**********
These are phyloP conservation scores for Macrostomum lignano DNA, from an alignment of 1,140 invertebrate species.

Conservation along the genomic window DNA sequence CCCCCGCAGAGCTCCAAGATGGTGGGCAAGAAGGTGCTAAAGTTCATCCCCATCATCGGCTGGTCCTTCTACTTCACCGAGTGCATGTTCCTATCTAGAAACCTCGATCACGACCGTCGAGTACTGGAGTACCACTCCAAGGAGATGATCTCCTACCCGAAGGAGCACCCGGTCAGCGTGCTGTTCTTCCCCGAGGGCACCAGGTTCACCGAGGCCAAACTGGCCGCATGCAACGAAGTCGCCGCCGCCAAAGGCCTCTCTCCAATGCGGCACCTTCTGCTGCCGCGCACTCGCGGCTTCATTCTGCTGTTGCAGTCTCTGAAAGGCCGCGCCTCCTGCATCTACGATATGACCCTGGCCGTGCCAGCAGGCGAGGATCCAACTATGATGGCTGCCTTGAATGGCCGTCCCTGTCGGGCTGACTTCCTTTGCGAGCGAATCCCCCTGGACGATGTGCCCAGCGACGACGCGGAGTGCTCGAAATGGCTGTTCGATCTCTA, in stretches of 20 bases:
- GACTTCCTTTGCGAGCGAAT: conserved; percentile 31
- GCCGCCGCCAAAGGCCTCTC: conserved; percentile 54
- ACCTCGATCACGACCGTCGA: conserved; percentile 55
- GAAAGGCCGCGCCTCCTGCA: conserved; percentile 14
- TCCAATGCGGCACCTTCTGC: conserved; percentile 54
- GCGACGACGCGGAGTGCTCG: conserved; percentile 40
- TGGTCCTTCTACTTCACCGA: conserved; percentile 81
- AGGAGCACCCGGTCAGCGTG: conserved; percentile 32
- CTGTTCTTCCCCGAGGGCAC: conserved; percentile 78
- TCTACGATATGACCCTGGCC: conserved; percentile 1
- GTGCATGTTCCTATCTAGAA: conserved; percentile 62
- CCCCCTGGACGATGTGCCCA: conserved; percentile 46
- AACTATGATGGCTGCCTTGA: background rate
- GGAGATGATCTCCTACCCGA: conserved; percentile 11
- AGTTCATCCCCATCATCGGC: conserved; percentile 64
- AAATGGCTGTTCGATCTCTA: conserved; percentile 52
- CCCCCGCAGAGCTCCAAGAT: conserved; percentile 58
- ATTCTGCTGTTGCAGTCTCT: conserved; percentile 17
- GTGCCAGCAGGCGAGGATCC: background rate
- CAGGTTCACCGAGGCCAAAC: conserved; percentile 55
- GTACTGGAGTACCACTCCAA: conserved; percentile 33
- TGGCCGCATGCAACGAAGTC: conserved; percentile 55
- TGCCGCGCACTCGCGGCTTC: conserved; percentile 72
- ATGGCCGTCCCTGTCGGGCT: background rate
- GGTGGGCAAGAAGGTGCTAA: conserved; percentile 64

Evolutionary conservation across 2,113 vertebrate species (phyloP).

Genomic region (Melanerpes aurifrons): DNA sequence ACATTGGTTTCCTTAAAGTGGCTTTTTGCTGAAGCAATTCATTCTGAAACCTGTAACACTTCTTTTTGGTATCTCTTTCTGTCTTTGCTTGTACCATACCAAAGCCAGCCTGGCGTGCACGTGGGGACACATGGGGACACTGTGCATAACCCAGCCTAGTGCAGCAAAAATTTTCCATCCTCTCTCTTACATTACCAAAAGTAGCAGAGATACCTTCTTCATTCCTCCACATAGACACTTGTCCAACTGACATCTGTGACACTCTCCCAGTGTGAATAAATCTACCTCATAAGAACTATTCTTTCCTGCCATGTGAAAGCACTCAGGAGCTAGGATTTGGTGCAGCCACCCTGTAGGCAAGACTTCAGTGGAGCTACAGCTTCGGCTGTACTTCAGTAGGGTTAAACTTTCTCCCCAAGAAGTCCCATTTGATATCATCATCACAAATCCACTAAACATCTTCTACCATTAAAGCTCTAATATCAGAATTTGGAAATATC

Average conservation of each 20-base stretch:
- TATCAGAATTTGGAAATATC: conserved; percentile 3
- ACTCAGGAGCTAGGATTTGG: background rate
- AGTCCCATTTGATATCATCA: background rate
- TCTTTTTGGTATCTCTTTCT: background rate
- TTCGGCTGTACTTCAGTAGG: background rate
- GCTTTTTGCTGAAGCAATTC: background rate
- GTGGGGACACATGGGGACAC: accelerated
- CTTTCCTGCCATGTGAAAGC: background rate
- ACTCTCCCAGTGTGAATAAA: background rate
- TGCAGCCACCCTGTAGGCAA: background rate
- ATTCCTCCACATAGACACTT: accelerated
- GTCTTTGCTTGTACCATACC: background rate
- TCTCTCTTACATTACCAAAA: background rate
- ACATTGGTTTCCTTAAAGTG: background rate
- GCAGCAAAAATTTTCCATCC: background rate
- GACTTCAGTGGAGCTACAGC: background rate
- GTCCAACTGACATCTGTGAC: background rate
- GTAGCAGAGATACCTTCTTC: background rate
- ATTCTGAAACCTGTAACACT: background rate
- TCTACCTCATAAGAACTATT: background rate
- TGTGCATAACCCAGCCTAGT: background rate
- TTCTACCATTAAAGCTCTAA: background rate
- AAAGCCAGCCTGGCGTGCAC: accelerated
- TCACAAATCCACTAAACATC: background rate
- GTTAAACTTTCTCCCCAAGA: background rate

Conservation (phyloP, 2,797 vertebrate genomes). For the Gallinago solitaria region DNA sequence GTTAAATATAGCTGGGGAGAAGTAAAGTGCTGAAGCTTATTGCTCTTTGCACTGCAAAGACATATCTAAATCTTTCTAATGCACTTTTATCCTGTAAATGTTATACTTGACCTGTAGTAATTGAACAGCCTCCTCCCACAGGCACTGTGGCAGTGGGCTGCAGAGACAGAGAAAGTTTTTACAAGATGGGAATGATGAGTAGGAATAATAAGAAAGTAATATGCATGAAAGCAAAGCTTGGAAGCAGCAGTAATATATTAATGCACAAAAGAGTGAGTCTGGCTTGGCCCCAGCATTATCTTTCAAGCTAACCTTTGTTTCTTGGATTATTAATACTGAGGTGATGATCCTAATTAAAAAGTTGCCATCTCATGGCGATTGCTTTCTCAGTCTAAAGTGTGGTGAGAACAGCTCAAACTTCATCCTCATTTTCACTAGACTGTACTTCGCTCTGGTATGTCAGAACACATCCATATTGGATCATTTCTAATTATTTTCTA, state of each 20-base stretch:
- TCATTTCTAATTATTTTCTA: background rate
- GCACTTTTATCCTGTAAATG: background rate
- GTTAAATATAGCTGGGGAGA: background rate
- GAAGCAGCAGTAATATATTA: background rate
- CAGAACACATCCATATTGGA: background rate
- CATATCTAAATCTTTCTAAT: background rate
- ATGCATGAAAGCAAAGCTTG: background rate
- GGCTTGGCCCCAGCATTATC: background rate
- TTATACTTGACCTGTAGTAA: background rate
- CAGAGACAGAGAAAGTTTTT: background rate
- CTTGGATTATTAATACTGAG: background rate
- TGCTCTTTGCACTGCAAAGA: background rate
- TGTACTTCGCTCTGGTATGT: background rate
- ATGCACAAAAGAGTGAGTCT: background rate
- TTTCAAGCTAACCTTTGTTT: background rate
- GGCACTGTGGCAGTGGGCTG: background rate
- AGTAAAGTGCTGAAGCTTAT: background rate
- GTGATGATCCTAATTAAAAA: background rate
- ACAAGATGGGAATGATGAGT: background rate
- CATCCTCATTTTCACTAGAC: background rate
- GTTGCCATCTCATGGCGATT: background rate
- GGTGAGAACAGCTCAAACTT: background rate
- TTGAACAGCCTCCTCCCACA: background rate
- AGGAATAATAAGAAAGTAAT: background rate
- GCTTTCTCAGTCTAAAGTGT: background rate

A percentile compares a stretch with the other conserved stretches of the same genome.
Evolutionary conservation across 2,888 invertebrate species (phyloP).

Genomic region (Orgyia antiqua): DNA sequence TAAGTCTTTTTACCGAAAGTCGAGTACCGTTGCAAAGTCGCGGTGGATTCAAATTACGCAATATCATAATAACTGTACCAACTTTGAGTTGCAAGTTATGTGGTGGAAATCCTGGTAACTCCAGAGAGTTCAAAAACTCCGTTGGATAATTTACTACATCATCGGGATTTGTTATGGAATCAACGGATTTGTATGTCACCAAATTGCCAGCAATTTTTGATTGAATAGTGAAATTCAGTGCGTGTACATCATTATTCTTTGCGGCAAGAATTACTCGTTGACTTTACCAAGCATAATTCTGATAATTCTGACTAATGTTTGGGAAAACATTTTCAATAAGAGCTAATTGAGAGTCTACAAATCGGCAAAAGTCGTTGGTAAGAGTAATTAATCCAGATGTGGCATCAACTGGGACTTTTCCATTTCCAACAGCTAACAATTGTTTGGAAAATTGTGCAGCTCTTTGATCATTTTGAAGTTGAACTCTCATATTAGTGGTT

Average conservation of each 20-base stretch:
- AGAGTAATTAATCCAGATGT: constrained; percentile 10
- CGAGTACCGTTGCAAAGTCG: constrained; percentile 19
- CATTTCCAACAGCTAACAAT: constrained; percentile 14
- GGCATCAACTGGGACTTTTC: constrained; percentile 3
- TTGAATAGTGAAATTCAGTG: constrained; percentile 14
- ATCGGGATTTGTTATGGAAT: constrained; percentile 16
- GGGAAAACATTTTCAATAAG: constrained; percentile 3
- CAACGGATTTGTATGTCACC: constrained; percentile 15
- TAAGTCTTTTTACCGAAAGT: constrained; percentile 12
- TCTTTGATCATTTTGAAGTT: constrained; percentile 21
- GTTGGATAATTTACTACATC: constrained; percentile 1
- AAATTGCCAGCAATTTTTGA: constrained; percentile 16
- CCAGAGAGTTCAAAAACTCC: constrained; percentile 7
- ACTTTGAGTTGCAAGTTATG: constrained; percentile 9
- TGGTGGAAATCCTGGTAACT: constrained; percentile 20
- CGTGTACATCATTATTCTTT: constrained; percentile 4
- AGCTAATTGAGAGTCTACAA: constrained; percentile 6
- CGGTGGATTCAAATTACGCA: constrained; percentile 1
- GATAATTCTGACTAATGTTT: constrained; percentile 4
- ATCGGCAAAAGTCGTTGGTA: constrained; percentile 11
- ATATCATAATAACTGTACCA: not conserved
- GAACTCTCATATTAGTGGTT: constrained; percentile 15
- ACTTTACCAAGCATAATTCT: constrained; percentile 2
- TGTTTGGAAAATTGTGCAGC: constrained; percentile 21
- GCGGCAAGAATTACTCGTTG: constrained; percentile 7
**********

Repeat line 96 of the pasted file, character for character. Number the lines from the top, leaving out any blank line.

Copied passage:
- GTTGGATAATTTACTACATC: constrained; percentile 1